For Australian dancer and choreographer Lee Serle on his first visit to Beirut earlier this year for a workshop, a bomb going off before midnight on his first night was a surreal experience.
“I didn’t realize what was happening until I heard the bang – it was quite frightening,” he says. That experience of danger and uncertainty is one that will most likely affect my choreography going forward. In my solo work, the choreography is layered with subtle characterization or emotion, triggered by memory and experience… Its effect in my choreography would be much more ambiguous for an audience, but loaded with meaning for me.”
Serle travelled to Beirut at the invitation of Lebanese theatre-maker Maya Zbib, a fellow protégée in the Rolex Arts Initiative’s 2010–2011 cycle, for a week at the end of June to be an artist-in-residence at the 2014 season of Zoukak Sidewalks.
An offshoot of Zbib’s Zoukak Theatre Company, Sidewalks provides a space for international artists, local practitioners and students to debate ideas and give workshops and performances.
When Zbib and Serle first met in 2010 at a protégé gathering in New York, they connected instantly over a mutual interest in various aspects of performance. Their shared fascination with how to integrate the audience into the performance has been a discussion between them, one that resurfaced during Serle’s recent trip to Beirut.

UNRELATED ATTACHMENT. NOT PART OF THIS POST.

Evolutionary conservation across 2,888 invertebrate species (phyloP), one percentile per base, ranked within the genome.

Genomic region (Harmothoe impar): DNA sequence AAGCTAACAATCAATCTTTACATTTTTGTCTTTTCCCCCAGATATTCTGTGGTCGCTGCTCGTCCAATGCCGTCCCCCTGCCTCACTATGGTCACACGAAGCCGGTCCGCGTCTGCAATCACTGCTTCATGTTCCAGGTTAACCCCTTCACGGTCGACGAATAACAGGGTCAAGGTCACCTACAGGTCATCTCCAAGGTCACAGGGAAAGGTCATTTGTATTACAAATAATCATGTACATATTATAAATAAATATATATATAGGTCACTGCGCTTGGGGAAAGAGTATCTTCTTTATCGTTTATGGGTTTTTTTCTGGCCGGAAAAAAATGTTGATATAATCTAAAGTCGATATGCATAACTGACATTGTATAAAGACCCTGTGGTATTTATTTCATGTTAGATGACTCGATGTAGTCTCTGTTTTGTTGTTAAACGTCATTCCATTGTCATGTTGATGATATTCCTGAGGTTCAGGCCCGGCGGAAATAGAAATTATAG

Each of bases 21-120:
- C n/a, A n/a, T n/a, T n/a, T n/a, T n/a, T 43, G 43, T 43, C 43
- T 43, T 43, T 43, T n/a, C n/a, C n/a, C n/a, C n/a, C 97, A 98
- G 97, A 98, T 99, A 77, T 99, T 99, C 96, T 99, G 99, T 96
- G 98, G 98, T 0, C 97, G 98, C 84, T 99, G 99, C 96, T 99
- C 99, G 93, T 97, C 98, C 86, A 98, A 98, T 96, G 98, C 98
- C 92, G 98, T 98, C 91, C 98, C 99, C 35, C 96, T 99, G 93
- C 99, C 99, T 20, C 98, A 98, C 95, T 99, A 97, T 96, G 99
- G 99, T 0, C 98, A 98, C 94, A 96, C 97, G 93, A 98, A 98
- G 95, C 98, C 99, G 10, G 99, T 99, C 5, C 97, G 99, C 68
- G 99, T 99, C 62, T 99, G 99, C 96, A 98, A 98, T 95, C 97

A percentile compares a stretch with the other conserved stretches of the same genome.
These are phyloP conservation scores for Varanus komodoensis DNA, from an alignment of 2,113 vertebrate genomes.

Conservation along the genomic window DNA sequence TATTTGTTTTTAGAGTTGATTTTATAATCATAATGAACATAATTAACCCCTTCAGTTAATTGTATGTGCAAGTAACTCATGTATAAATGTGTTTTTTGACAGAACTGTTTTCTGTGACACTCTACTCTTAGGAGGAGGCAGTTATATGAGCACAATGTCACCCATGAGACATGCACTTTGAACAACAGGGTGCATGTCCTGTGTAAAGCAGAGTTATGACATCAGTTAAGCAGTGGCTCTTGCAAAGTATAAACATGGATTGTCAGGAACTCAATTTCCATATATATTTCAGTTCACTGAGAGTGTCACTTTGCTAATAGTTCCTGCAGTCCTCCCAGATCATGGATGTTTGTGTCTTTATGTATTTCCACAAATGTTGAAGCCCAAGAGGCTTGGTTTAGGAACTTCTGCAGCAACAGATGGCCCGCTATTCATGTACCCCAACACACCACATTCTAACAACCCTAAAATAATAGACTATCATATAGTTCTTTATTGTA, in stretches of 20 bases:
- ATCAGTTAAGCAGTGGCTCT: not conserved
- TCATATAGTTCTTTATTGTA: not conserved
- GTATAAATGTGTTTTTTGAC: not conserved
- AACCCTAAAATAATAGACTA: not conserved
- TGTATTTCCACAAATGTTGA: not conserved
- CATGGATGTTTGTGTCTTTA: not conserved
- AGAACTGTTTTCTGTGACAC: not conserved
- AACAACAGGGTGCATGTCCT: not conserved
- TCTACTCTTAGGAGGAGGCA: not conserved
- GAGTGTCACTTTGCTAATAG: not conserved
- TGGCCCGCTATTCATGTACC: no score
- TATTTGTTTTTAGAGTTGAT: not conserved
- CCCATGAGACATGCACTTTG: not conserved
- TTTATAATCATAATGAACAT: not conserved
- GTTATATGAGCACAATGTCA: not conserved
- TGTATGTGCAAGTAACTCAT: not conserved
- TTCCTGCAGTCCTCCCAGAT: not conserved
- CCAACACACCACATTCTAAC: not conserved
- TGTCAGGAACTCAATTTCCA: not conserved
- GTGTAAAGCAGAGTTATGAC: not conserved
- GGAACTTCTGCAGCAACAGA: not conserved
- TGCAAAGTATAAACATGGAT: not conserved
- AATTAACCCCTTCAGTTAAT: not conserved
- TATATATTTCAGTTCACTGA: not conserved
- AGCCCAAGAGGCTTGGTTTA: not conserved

“When I invite artists to Sidewalks, the starting point is not always the work they will present here, but rather an intuition about the relevance of what they are doing as artists and a connection with their process and ethos of working – with Lee this happened from the start,” says Zbib.
“It was incredibly valuable for me to perform Restrict in front of an audience that isn’t familiar with my work,” says Serle. “The context of Zoukak Sidewalks was ideal – it’s more open compared to when I perform in Melbourne [Australia] in front of an audience that knows me quite well.”
The intimate studio space lent well to the theme of the work, and the audience was captivated by Serle’s performance, as was Zbib: “His vulnerability and openness was highly affecting – he managed to find an interesting animalistic, insect-like quality to his movement which was fascinating.”
In the public discussion that followed the performance, Serle and Zbib exchanged ideas on how to develop the drama of the piece – Zbib’s specialty. “I encouraged him to explore and clarify the relationship with the audience. Whenever theatre is introduced into a dance piece, dramaturgy becomes important and questions like ‘what am I saying with this and why?’ need to be answered.”
In addition to his performance of Restrict, Serle also gave a workshop on constructing solo choreography. There were some 10 participants, with the challenge being the varying levels of dance experience among them – from beginners to professionals. A recurring topic for Serle, he focused on where to start when you have nothing to start with.
“It’s the million dollar question,” says Serle. “I start with one very simple gesture and then explore all the different possibilities and see where that takes me.”
This time it took him to Beirut, but he hopes that next time, it will bring Zbib and the Zoukak theatre company down under. “Maya and the Zoukak company have an open invitation to Melbourne, and I would love it if we could work something out for the future.”